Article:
Do you remember the monk and his crinkly peas – Gregor Mendel? Why were his peas crinkly? Or would you say wrinkly? The wrinkly ones were the ones with recessive inheritance, the ones carrying two recessive genes. The peas were wrinkly because they lacked a structural element that would make them normal and smooth-looking.
And then it occurred to me – recessive genes are blanks. Mutation has made them into blanks by loss of function mutations that are errors in the code.
The material of evolution is genetic variation – this is the number of recessive genes in a gene pool that have evolved from wild type genes. I now knew that a modification or so-called new trait could be encoded by blankety blank for that gene locus (a gene locus is the position of a gene on a chromosome).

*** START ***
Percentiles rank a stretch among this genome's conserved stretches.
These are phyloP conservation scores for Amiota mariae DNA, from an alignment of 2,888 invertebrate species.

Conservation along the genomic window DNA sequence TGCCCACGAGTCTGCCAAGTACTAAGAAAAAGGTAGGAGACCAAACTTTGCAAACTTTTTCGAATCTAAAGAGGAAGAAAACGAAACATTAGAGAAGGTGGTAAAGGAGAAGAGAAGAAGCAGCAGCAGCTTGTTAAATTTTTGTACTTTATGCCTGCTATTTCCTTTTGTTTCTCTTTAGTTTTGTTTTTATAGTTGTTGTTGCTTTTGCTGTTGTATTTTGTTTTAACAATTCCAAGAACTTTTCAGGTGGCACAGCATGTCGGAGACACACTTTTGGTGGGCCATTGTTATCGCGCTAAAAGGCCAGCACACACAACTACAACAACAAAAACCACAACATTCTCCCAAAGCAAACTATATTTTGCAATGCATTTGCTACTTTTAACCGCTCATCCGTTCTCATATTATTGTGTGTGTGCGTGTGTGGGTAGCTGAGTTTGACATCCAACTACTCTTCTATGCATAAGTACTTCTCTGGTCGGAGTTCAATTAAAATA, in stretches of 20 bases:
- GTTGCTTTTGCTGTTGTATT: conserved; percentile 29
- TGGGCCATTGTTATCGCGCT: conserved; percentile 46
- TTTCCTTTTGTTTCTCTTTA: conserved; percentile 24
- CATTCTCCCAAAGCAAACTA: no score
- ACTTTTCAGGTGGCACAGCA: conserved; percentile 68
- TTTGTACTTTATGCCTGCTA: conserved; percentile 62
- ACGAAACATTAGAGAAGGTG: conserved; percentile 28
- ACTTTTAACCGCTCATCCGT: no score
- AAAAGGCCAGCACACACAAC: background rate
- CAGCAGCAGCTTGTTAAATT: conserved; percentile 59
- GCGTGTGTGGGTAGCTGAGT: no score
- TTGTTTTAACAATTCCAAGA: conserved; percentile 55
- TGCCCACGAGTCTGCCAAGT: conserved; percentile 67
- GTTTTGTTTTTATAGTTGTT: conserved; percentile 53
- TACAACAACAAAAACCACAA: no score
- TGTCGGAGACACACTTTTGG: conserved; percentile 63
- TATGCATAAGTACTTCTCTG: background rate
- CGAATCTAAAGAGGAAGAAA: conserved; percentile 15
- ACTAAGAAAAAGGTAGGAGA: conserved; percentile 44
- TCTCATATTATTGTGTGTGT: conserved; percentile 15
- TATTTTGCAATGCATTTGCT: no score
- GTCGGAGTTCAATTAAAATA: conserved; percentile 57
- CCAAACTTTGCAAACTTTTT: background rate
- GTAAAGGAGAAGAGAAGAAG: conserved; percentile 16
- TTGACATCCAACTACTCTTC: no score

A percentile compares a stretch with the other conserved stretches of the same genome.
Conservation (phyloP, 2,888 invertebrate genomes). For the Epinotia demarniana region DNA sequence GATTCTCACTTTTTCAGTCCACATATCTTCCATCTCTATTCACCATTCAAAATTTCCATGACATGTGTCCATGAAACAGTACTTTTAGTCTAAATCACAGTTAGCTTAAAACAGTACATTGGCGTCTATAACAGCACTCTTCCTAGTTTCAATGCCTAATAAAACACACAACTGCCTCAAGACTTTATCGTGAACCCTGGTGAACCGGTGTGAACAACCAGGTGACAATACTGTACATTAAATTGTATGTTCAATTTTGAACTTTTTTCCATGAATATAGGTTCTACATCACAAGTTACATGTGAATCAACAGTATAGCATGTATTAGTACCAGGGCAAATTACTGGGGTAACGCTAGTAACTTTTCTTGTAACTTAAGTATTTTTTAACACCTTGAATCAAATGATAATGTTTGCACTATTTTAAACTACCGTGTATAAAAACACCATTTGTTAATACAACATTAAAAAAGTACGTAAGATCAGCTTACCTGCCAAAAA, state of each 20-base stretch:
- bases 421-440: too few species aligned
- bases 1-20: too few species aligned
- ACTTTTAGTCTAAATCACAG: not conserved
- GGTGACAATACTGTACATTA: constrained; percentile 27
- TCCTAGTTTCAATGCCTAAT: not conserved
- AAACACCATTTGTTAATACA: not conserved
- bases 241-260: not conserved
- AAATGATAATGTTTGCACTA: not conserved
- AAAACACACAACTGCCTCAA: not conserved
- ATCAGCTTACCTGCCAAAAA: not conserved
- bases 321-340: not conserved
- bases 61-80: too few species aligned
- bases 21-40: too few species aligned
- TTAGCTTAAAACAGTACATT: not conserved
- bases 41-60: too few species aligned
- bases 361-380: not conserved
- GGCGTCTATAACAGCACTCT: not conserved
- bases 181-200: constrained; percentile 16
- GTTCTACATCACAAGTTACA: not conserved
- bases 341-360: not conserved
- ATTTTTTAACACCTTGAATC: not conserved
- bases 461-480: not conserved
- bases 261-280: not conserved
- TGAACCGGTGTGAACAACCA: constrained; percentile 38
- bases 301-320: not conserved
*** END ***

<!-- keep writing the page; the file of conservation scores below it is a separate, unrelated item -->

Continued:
Biologists say that Natural Selection positively selects advantageous genes, while eliminating genes that would lower fitness. This sort of makes sense, but they have never stopped to reflect on what they actually mean by this, and what their words correspond to in real life.
I had seen the light, and I now knew that ‘advantageous’ is a qualification, not a thing. Biologists think that advantageous mutations establish function, and deleterious mutations cause dysfunction. They think in a good/bad dichotomy. What they have not realized is that both types of mutation have the same basis – both are mutations causing dysfunction at the level of the genome. A switched off gene can be advantageous in a new set of circumstances, and when this is the case, it is positively selected by Natural Selection.